The Stresses of February

Raising cattle on pasture in Wyoming comes with its stresses.  Each time of year has its own benefits and drawbacks, but I would say that some seasons are better than others.  Making sure they are happy and healthy is easier in spring when the weather is warm and there is green, growing grass for them to eat. There is something reassuring about having all of the cattle in close to home where they can be easily checked on, but winter can bring challenges.  

The past couple of days have reminded me that one challenge can be stress.  By this I mean cold stress.  Now I realize that different people have their own opinions on cold stress and how animals should be treated, and I'm not trying to get controversial.  However, I do want to convey what I have observed and how we handle it here.  There are three major pieces to this: the cows, the pastures, and the feed.

 Bulls along Canyon Creek. 1/23/18

Bulls along Canyon Creek. 1/23/18

First, a little background if you aren't clear on what I mean by cold stress.  It's a pretty simple concept: cold is hard on animals.  But what is considered cold?  And what kind of "stress" does it put on cattle?  Is "stress" just a nice way of saying hypothermia?  When I am talking about cold for this purpose, I mean below freezing and especially below zero.  These cold temperatures can make cows burn extra energy to keep warm and if they can't compensate, they start to lose body condition (the spectrum of thin to obese).  So stress doesn't mean hypothermia, that would be an extreme case and we are having big problems at that point.

The best way that I know to deal with this starts with the cows themselves.  We don't drive to Texas or Arizona and buy new cows to bring to the frozen pastures of Wyoming each year.  We raise Angus that are adapted for the range of temperatures that occur here.  These cows would do as poorly in Texas in August as a Texas longhorn would do being brought straight to Wyoming in February.  Our cows are here all year, every year, so they know what to expect.  As fall comes, they start to grow their winter hair.  A good, heavy coat is key to staying warm as the temperature drops.  Even a nice, thick coat can't keep all of the cold out.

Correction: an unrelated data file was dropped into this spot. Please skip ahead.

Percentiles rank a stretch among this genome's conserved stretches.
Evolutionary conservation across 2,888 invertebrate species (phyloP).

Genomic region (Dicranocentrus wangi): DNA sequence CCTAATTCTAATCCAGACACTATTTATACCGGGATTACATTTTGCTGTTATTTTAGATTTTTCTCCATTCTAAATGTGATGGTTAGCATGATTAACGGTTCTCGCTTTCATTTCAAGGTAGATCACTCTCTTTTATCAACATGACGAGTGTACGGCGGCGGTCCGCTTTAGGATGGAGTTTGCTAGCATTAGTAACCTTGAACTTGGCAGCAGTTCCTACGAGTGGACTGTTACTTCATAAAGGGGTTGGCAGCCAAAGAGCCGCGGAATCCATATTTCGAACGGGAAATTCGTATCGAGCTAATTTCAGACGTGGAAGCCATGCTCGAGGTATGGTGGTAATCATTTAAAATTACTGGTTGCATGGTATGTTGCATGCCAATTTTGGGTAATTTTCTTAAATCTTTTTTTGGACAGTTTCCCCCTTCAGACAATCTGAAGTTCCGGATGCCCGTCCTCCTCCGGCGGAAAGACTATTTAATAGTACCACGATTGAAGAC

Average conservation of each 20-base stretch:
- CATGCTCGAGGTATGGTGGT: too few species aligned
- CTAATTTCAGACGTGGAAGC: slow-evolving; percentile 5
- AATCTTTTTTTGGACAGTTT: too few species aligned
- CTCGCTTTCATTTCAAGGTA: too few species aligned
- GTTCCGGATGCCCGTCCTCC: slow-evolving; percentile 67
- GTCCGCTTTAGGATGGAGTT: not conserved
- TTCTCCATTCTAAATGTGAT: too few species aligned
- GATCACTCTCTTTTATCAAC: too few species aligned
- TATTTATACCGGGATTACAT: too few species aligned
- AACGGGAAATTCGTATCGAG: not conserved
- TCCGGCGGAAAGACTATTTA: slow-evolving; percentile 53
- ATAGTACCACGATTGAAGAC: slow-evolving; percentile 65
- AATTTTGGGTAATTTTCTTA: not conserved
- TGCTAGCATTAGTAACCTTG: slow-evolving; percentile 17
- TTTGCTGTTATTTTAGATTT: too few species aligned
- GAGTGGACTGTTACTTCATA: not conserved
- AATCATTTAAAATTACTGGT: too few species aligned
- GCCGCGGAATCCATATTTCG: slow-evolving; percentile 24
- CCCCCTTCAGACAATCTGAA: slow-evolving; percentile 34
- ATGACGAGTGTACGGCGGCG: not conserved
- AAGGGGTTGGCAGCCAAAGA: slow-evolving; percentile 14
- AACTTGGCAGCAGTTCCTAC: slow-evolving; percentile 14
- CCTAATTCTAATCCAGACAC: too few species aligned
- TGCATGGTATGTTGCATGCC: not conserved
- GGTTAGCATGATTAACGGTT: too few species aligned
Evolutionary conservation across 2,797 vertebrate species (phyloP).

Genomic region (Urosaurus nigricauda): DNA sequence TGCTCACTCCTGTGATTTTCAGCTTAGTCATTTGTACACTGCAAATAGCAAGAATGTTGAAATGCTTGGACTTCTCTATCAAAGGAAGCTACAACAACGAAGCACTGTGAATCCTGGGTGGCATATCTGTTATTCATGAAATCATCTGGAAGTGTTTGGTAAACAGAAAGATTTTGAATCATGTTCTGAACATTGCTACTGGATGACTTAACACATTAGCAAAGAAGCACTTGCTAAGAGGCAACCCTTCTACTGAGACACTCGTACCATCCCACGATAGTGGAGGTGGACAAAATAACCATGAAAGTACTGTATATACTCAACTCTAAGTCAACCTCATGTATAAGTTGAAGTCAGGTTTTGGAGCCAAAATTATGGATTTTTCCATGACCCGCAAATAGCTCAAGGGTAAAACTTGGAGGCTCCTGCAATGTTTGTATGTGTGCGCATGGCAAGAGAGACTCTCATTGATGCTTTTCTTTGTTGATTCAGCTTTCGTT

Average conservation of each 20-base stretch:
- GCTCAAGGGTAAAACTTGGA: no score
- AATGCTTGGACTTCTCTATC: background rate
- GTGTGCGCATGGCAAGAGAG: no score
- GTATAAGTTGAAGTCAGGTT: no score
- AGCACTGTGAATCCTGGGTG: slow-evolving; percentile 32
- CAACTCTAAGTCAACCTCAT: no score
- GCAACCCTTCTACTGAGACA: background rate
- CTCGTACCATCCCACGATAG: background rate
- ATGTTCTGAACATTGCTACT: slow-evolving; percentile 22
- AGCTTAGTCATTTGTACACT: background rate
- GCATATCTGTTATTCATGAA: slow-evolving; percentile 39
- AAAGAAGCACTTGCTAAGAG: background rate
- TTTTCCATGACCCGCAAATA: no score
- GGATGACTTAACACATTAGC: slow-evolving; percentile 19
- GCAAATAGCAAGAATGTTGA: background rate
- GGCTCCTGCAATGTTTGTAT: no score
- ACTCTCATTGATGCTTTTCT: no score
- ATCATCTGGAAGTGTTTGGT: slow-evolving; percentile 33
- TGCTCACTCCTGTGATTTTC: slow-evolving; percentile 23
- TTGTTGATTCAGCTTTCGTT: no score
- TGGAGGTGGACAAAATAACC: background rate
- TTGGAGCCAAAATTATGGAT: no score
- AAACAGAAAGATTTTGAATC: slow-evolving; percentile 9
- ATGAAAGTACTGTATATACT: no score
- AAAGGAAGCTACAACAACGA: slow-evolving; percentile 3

Cows coming to feed. 2/5/18

Cows coming to feed. 2/5/18

The pastures where are cows are now have some place where they can hide to get out of the wind.  We are fortunate to live where the wind does not always blow like it does in other parts of the state, but sometimes it starts up and cuts right through the best winter coat.  For these times, the cows have a patch of trees or a draw to hide in.  They can huddle together and wait it out somewhere without as much wind anyway.

This last major piece that I wanted to touch on is nutrition.  Cows are warm-blooded mammals like us and they have an average core body temperature of 101 degrees.  Unlike us, they have a four-chambered stomach.  One of these chambers is filled with microbes that put off some heat as they break down feed.  Cattle need energy to maintain body condition.  The colder it gets, the more energy it takes.  So as temperatures drop to where cattle could start to lose condition, we have to feed them more.  It's pretty obvious when you go to feed in the cold that the cows want more.  They are hungrier because they know they are burning the extra energy and they aren't scared to tell you about it.  As a rancher, it's worth it to throw them some more feed.  We are coming up on calving and we want them to be in good shape and to be as healthy as possible.

We have been lucky this year that we haven't had a long cold snap, so far.  Temperatures this past week dipped below zero a couple of times, but it wasn't a consistent 30 or 40 below.  Both times, the temperature came up above zero for most of the day and for that, I am grateful.  Looking forward, I wanted to ask you what you think of the cold.  Do you think these cattle can handle it?

by Brandon Greet